Comments on: Bloops: Shooting Fish in a Barrel This and that about baseball stats. Tue, 16 Jul 2013 17:01:55 +0000 hourly 1 By: tangotiger Thu, 01 Oct 2009 17:11:13 +0000 Whiz: you are presuming the ".539" is fixed. Suppose you actually had three types of teams:


So, the chance of a home-sweep for each is .58^2, .54^2, .50^2. The average of that is .541^2. Suppose that you had 5 teams, with these win%: .620, .580, .540, .500, .460. Now, the average following the same logic is: .543^2.

Granted, it will not be a uniform distribution. But the distribution would certainly be wider than what I'm suggesting here.

My point is that you can't just take the average. I can take a league mean of .540 and I just showed how the home-split is akin to having a league mean of .543.

Regardless, you can look at the overall year-to-year home win%, and see big jumps/drops in win% every year. The difference here is well within the noise levels.

By: whiz Thu, 01 Oct 2009 02:45:29 +0000 The statistical errors on the doubleheader fractions are roughly 1.5% (.015), so the difference between doubleheaders and consecutive-day games is most likely noise.

However, the higher statistics for the consecutive-day games give a much smaller uncertainty (roughly .0025). Using them it looks like the win probabilities may not be the same from the first game to the next. If they were, the win probability inferred form the WW probability plus the loss probability inferred from the LL probability should add up to 100%. They actually add up to 100.84% with an uncertainty of around .35% -- not an overwhelming effect, but suggestive that something more complicated is going on.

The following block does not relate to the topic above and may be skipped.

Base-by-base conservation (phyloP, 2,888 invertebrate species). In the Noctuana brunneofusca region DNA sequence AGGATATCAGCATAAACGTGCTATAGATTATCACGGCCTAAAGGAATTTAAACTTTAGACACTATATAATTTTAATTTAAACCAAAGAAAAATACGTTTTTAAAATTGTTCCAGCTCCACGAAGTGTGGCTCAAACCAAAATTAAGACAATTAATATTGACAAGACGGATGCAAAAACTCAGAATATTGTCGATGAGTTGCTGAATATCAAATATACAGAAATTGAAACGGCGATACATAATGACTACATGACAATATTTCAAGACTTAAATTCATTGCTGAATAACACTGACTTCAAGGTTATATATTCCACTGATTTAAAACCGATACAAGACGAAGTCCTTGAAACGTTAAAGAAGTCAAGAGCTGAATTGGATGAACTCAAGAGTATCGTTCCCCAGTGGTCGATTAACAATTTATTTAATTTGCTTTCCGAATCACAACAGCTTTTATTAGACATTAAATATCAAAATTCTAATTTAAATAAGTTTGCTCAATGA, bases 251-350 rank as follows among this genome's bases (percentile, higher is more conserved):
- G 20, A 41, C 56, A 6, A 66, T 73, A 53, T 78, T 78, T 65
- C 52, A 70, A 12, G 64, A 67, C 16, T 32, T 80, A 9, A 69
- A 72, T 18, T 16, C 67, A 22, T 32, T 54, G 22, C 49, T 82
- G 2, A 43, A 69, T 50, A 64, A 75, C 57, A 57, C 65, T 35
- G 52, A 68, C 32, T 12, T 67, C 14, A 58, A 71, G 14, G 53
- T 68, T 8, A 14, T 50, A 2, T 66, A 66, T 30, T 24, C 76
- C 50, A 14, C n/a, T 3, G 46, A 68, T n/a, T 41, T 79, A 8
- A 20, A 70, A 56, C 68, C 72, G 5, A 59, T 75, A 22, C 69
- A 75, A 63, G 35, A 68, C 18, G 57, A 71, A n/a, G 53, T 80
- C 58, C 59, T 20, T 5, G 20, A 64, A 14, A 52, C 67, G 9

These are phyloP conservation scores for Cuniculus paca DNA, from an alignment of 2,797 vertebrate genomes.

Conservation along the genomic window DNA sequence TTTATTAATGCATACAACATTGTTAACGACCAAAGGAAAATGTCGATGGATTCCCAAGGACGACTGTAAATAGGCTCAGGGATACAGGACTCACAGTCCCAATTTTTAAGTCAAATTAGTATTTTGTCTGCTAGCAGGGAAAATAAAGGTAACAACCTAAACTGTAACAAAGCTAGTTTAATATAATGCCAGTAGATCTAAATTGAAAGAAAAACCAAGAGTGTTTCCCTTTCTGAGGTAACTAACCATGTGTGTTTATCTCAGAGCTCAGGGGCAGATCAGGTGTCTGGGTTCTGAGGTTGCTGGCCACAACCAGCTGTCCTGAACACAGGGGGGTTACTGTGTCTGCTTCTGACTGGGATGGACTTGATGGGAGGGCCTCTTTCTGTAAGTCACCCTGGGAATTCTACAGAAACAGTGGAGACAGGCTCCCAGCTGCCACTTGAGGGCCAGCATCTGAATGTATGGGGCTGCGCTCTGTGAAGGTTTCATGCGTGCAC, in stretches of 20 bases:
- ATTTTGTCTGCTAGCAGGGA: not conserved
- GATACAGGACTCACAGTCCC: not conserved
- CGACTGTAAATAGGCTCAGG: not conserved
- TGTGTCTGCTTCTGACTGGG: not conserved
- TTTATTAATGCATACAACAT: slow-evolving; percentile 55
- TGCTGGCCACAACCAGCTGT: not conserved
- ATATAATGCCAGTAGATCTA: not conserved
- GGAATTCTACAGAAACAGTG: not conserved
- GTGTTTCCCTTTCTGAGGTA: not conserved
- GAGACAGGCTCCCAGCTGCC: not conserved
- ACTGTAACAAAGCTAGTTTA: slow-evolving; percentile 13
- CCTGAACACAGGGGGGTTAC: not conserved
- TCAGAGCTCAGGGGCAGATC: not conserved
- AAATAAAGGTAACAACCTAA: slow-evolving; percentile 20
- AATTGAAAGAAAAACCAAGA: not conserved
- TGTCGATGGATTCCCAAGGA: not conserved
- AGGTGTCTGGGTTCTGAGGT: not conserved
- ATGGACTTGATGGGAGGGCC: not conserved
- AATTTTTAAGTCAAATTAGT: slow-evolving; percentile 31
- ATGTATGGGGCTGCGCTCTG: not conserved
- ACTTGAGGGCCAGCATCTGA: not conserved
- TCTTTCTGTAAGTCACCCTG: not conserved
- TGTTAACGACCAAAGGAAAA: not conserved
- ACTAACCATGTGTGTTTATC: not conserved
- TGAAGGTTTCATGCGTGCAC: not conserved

Assuming that the winner of the first game increases their chance of winning the next game by x, and that the home team has a win probability of w in the first game, I estimate w = .539 +/- .009 and x = .008 +/- .002 from the consecutive-game data given. The fact that x is four standard deviations from zero seems to indicate that the probability of winning a game increases by almost 1% if you've won the previous game (within a particular series), whether you're the home or visiting team.

This analysis is crude, and win probabilities obviously change from game to game due to different pitching matchups, but it is interesting.

By: Andy Thu, 01 Oct 2009 00:33:38 +0000 I've wanted to see these numbers for about 10 years. THANK YOU!

I think another possibility is that the home team is always a bit more comfortable--better clubhouse, slept in their own beds the night before etc. For one game, this might not make a difference but when the visiting team is working on hour 7 or 8 of game day, it might matter. If this were true, then we might also expect double-header splits to show the home team winning the latter game a bit more often than the opposite case. It might also be true that day/night double headers behave more like games on consecutive days whereas double-headers played truly back-to-back (single gate) would show the favor to the home team.